February 12 was a big day in 1809. Abraham Lincoln was born in a wild Kentucky; Charles Darwin was born in a refined Shrewsbury, Shropshire. One man held together the Union. The other developed a theory that resonates through the sciences and beyond to this day. While it's often difficult to unspool the impacts that individuals have on the world, it seems fair to say that these two minds did something consequential on this rock.
And in a 2009 essay, writer Adam Gopnik tried to get at the shared method of their influence.
"The deepest common stuff the two men share, though," Gopnik says, "is in what they said and wrote—their mastery of a new kind of liberal language."
"Darwin's work remains probably the only book that changed science that an amateur can still sit down now and read right through," he continues. "It's so well written that we don't think of it as well written, just as Lincoln's speeches are so well made that they seem to us as obvious and natural as smooth stones on the beach."
What were their precise linguistic gifts? Gopnik again:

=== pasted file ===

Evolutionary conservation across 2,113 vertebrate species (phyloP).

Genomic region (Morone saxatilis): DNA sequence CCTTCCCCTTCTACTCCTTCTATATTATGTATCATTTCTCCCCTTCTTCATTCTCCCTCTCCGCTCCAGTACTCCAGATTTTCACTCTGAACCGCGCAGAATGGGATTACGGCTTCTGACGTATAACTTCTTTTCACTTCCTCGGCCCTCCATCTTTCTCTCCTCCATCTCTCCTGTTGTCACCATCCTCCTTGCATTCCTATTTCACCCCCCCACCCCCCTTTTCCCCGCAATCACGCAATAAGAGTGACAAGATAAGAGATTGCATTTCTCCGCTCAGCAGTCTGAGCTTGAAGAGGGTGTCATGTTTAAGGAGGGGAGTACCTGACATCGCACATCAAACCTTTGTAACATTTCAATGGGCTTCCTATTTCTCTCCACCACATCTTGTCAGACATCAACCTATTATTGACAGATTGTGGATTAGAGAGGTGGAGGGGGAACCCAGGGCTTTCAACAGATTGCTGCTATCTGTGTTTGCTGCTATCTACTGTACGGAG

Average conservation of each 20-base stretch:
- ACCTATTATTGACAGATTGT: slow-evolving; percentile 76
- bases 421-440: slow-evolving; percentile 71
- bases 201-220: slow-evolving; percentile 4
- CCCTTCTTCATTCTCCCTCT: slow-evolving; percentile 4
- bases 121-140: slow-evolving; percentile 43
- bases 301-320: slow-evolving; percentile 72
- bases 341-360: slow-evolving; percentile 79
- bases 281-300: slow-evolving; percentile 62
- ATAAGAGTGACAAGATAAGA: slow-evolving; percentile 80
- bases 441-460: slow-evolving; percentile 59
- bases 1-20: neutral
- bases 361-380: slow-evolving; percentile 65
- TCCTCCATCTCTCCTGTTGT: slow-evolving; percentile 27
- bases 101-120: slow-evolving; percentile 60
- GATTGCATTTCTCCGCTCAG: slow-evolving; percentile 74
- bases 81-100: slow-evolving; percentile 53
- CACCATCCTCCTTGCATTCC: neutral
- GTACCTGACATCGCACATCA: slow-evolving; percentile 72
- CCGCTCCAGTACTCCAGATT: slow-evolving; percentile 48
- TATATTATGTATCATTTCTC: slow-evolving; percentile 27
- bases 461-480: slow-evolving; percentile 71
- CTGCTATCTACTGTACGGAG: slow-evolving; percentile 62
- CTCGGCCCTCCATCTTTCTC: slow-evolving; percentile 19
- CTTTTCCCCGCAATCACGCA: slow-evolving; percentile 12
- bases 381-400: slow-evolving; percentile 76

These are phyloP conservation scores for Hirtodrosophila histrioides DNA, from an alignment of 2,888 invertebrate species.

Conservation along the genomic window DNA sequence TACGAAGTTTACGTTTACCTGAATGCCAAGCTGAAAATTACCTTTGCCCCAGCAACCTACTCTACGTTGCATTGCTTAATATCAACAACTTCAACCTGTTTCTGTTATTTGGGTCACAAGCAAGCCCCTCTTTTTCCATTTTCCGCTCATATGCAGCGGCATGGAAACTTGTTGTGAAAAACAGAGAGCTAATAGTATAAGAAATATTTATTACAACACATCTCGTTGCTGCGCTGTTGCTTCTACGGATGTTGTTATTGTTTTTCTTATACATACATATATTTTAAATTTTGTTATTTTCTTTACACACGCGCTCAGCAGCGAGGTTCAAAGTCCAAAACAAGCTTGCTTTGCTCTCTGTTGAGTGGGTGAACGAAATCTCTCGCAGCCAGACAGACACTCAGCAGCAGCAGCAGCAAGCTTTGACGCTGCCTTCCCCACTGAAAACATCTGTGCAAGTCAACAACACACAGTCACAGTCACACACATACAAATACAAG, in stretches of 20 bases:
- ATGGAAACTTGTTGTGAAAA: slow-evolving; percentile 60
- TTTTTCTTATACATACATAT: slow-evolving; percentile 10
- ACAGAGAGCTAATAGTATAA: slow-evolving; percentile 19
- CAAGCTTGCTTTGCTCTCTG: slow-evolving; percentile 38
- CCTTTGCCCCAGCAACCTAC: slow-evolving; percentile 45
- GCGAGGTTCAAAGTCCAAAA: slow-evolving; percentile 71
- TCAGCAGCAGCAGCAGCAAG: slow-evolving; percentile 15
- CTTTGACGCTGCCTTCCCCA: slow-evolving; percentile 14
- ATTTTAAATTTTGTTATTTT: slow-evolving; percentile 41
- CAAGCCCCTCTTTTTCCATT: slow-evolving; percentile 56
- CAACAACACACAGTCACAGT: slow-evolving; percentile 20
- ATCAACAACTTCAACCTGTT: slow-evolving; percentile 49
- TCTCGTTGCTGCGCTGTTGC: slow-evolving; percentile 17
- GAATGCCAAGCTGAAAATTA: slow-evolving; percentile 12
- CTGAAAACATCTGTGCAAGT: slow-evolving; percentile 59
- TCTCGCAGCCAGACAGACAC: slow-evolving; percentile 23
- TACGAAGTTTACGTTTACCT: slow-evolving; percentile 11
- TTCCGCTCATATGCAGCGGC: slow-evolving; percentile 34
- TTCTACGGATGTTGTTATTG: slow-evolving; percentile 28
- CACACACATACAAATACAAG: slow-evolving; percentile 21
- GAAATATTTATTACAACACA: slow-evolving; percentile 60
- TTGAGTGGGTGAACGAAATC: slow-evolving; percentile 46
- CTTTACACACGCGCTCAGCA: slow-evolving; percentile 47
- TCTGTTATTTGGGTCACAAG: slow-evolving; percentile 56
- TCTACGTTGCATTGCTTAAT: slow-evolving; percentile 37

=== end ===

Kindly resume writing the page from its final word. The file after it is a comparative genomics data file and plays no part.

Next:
They particularized in everything, and their general vision rises from the details and the nuance, their big ideas from small sightings. They shared logic as a form of eloquence, argument as a style of virtue, close reasoning as a form of uplift. Each, using a kind of technical language—the fine, detailed language of naturalist science for Darwin; the tedious language of legal reasoning for the American—arrived at a new ideal of liberal speech. The way that Darwin uses insanely detailed technical arguments about the stamen of an orchid to pay off, many pages later, in a vast cosmic point about the nature of survival and change on a planetary time scale, and the way that Lincoln uses lawyerly arguments about who signed what and when among the Founders to make the case for war, if necessary, to end slavery—these things have in common their hope, their faith, in plain English, that people's minds and hearts can be altered by the slow crawl of fact as much as by the long reach of revelation. Their phrases still ring because they were struck on bells cast of solid bronze, not chimes set blowing in the breeze.
If we do celebrate February the 12th as something special, it should be for this hope: "People's minds and hearts can be altered by the slow crawl of fact as much as by the long reach of revelation."
All times have probably required some version of appealing to people's "better angels." Let this be ours.
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